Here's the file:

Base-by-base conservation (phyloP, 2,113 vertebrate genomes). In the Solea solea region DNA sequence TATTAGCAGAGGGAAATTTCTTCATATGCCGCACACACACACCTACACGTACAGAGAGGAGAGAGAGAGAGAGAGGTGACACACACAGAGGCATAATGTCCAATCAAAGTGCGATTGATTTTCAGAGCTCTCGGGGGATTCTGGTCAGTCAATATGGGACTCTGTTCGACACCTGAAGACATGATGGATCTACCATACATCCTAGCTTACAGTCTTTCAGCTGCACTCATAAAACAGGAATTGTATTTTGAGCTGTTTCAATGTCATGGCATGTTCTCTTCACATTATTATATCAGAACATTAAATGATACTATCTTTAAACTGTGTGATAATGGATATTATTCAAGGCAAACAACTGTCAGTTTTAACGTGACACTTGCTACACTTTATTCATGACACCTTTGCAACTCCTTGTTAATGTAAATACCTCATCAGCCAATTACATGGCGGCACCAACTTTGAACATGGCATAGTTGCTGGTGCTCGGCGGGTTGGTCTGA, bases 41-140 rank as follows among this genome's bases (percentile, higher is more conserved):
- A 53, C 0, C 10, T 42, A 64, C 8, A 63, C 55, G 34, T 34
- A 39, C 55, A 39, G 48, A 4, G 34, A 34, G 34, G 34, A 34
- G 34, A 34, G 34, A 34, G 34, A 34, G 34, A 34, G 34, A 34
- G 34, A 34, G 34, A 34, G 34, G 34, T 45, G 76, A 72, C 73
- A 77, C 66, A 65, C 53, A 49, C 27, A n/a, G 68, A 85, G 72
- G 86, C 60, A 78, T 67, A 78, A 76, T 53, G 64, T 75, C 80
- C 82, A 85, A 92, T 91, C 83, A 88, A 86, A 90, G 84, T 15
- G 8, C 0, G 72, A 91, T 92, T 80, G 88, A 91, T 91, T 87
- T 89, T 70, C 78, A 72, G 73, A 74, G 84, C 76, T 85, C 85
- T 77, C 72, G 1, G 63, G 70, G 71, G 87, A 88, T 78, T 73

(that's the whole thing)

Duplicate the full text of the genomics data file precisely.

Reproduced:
Base-by-base conservation (phyloP, 2,113 vertebrate genomes). In the Solea solea region DNA sequence TATTAGCAGAGGGAAATTTCTTCATATGCCGCACACACACACCTACACGTACAGAGAGGAGAGAGAGAGAGAGAGGTGACACACACAGAGGCATAATGTCCAATCAAAGTGCGATTGATTTTCAGAGCTCTCGGGGGATTCTGGTCAGTCAATATGGGACTCTGTTCGACACCTGAAGACATGATGGATCTACCATACATCCTAGCTTACAGTCTTTCAGCTGCACTCATAAAACAGGAATTGTATTTTGAGCTGTTTCAATGTCATGGCATGTTCTCTTCACATTATTATATCAGAACATTAAATGATACTATCTTTAAACTGTGTGATAATGGATATTATTCAAGGCAAACAACTGTCAGTTTTAACGTGACACTTGCTACACTTTATTCATGACACCTTTGCAACTCCTTGTTAATGTAAATACCTCATCAGCCAATTACATGGCGGCACCAACTTTGAACATGGCATAGTTGCTGGTGCTCGGCGGGTTGGTCTGA, bases 41-140 rank as follows among this genome's bases (percentile, higher is more conserved):
- A 53, C 0, C 10, T 42, A 64, C 8, A 63, C 55, G 34, T 34
- A 39, C 55, A 39, G 48, A 4, G 34, A 34, G 34, G 34, A 34
- G 34, A 34, G 34, A 34, G 34, A 34, G 34, A 34, G 34, A 34
- G 34, A 34, G 34, A 34, G 34, G 34, T 45, G 76, A 72, C 73
- A 77, C 66, A 65, C 53, A 49, C 27, A n/a, G 68, A 85, G 72
- G 86, C 60, A 78, T 67, A 78, A 76, T 53, G 64, T 75, C 80
- C 82, A 85, A 92, T 91, C 83, A 88, A 86, A 90, G 84, T 15
- G 8, C 0, G 72, A 91, T 92, T 80, G 88, A 91, T 91, T 87
- T 89, T 70, C 78, A 72, G 73, A 74, G 84, C 76, T 85, C 85
- T 77, C 72, G 1, G 63, G 70, G 71, G 87, A 88, T 78, T 73